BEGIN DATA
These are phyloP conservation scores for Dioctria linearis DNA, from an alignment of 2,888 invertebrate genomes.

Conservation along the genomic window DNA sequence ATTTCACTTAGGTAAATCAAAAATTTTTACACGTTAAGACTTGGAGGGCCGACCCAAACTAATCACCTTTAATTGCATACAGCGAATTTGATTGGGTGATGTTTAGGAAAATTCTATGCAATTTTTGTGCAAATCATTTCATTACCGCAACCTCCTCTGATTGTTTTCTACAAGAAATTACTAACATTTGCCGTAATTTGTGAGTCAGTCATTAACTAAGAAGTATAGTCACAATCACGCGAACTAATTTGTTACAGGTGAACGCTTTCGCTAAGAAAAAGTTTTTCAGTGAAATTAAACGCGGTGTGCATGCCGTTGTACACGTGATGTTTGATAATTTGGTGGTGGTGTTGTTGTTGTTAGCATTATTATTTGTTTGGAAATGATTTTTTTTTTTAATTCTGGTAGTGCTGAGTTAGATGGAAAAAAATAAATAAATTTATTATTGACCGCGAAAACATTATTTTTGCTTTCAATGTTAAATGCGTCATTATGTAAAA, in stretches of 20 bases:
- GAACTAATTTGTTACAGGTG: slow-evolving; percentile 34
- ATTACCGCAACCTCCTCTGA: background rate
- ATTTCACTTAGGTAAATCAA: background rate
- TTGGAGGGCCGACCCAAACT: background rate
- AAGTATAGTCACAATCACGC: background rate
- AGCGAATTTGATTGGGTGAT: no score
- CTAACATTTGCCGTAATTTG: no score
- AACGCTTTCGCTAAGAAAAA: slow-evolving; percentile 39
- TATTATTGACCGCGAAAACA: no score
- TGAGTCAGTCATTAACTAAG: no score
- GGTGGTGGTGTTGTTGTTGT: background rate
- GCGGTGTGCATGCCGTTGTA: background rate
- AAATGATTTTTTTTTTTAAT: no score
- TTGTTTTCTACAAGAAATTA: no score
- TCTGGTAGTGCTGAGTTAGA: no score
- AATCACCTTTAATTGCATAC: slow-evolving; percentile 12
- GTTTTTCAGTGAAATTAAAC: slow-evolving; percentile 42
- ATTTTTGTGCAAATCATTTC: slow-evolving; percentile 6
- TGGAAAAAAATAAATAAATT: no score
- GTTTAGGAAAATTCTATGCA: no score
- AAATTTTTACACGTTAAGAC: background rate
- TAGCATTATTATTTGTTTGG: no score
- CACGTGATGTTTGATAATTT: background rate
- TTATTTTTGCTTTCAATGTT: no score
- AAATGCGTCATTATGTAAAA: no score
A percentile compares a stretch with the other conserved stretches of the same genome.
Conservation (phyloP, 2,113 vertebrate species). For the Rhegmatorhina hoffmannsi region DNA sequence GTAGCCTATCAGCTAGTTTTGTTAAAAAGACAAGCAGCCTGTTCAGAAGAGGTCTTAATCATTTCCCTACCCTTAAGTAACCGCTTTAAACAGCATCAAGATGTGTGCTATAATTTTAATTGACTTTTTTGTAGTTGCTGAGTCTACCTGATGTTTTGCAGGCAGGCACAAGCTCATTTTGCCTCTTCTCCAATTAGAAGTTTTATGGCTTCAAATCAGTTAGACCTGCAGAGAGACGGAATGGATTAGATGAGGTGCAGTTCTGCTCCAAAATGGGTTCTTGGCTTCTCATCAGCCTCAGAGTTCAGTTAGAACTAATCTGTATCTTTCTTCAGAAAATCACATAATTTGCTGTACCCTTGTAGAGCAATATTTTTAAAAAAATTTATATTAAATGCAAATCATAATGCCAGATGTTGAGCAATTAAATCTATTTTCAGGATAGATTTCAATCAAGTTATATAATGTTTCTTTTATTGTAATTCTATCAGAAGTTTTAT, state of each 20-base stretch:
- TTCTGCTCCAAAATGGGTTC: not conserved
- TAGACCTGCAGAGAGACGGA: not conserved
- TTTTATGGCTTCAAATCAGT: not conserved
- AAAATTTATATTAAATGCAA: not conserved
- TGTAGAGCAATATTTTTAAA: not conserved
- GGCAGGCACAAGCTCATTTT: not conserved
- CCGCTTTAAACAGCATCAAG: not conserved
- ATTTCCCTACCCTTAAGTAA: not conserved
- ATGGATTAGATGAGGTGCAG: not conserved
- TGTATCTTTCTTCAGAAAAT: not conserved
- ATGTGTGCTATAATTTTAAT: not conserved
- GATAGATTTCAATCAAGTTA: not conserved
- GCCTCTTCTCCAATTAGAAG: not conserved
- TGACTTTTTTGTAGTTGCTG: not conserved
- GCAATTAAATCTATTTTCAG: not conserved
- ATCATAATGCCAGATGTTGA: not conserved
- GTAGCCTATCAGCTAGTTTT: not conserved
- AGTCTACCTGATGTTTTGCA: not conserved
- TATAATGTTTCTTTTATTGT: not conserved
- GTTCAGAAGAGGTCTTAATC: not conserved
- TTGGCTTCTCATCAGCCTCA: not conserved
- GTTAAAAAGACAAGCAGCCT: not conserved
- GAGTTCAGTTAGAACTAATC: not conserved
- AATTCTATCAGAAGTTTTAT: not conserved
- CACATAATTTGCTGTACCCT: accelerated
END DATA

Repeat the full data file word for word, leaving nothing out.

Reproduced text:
These are phyloP conservation scores for Dioctria linearis DNA, from an alignment of 2,888 invertebrate genomes.

Conservation along the genomic window DNA sequence ATTTCACTTAGGTAAATCAAAAATTTTTACACGTTAAGACTTGGAGGGCCGACCCAAACTAATCACCTTTAATTGCATACAGCGAATTTGATTGGGTGATGTTTAGGAAAATTCTATGCAATTTTTGTGCAAATCATTTCATTACCGCAACCTCCTCTGATTGTTTTCTACAAGAAATTACTAACATTTGCCGTAATTTGTGAGTCAGTCATTAACTAAGAAGTATAGTCACAATCACGCGAACTAATTTGTTACAGGTGAACGCTTTCGCTAAGAAAAAGTTTTTCAGTGAAATTAAACGCGGTGTGCATGCCGTTGTACACGTGATGTTTGATAATTTGGTGGTGGTGTTGTTGTTGTTAGCATTATTATTTGTTTGGAAATGATTTTTTTTTTTAATTCTGGTAGTGCTGAGTTAGATGGAAAAAAATAAATAAATTTATTATTGACCGCGAAAACATTATTTTTGCTTTCAATGTTAAATGCGTCATTATGTAAAA, in stretches of 20 bases:
- GAACTAATTTGTTACAGGTG: slow-evolving; percentile 34
- ATTACCGCAACCTCCTCTGA: background rate
- ATTTCACTTAGGTAAATCAA: background rate
- TTGGAGGGCCGACCCAAACT: background rate
- AAGTATAGTCACAATCACGC: background rate
- AGCGAATTTGATTGGGTGAT: no score
- CTAACATTTGCCGTAATTTG: no score
- AACGCTTTCGCTAAGAAAAA: slow-evolving; percentile 39
- TATTATTGACCGCGAAAACA: no score
- TGAGTCAGTCATTAACTAAG: no score
- GGTGGTGGTGTTGTTGTTGT: background rate
- GCGGTGTGCATGCCGTTGTA: background rate
- AAATGATTTTTTTTTTTAAT: no score
- TTGTTTTCTACAAGAAATTA: no score
- TCTGGTAGTGCTGAGTTAGA: no score
- AATCACCTTTAATTGCATAC: slow-evolving; percentile 12
- GTTTTTCAGTGAAATTAAAC: slow-evolving; percentile 42
- ATTTTTGTGCAAATCATTTC: slow-evolving; percentile 6
- TGGAAAAAAATAAATAAATT: no score
- GTTTAGGAAAATTCTATGCA: no score
- AAATTTTTACACGTTAAGAC: background rate
- TAGCATTATTATTTGTTTGG: no score
- CACGTGATGTTTGATAATTT: background rate
- TTATTTTTGCTTTCAATGTT: no score
- AAATGCGTCATTATGTAAAA: no score
A percentile compares a stretch with the other conserved stretches of the same genome.
Conservation (phyloP, 2,113 vertebrate species). For the Rhegmatorhina hoffmannsi region DNA sequence GTAGCCTATCAGCTAGTTTTGTTAAAAAGACAAGCAGCCTGTTCAGAAGAGGTCTTAATCATTTCCCTACCCTTAAGTAACCGCTTTAAACAGCATCAAGATGTGTGCTATAATTTTAATTGACTTTTTTGTAGTTGCTGAGTCTACCTGATGTTTTGCAGGCAGGCACAAGCTCATTTTGCCTCTTCTCCAATTAGAAGTTTTATGGCTTCAAATCAGTTAGACCTGCAGAGAGACGGAATGGATTAGATGAGGTGCAGTTCTGCTCCAAAATGGGTTCTTGGCTTCTCATCAGCCTCAGAGTTCAGTTAGAACTAATCTGTATCTTTCTTCAGAAAATCACATAATTTGCTGTACCCTTGTAGAGCAATATTTTTAAAAAAATTTATATTAAATGCAAATCATAATGCCAGATGTTGAGCAATTAAATCTATTTTCAGGATAGATTTCAATCAAGTTATATAATGTTTCTTTTATTGTAATTCTATCAGAAGTTTTAT, state of each 20-base stretch:
- TTCTGCTCCAAAATGGGTTC: not conserved
- TAGACCTGCAGAGAGACGGA: not conserved
- TTTTATGGCTTCAAATCAGT: not conserved
- AAAATTTATATTAAATGCAA: not conserved
- TGTAGAGCAATATTTTTAAA: not conserved
- GGCAGGCACAAGCTCATTTT: not conserved
- CCGCTTTAAACAGCATCAAG: not conserved
- ATTTCCCTACCCTTAAGTAA: not conserved
- ATGGATTAGATGAGGTGCAG: not conserved
- TGTATCTTTCTTCAGAAAAT: not conserved
- ATGTGTGCTATAATTTTAAT: not conserved
- GATAGATTTCAATCAAGTTA: not conserved
- GCCTCTTCTCCAATTAGAAG: not conserved
- TGACTTTTTTGTAGTTGCTG: not conserved
- GCAATTAAATCTATTTTCAG: not conserved
- ATCATAATGCCAGATGTTGA: not conserved
- GTAGCCTATCAGCTAGTTTT: not conserved
- AGTCTACCTGATGTTTTGCA: not conserved
- TATAATGTTTCTTTTATTGT: not conserved
- GTTCAGAAGAGGTCTTAATC: not conserved
- TTGGCTTCTCATCAGCCTCA: not conserved
- GTTAAAAAGACAAGCAGCCT: not conserved
- GAGTTCAGTTAGAACTAATC: not conserved
- AATTCTATCAGAAGTTTTAT: not conserved
- CACATAATTTGCTGTACCCT: accelerated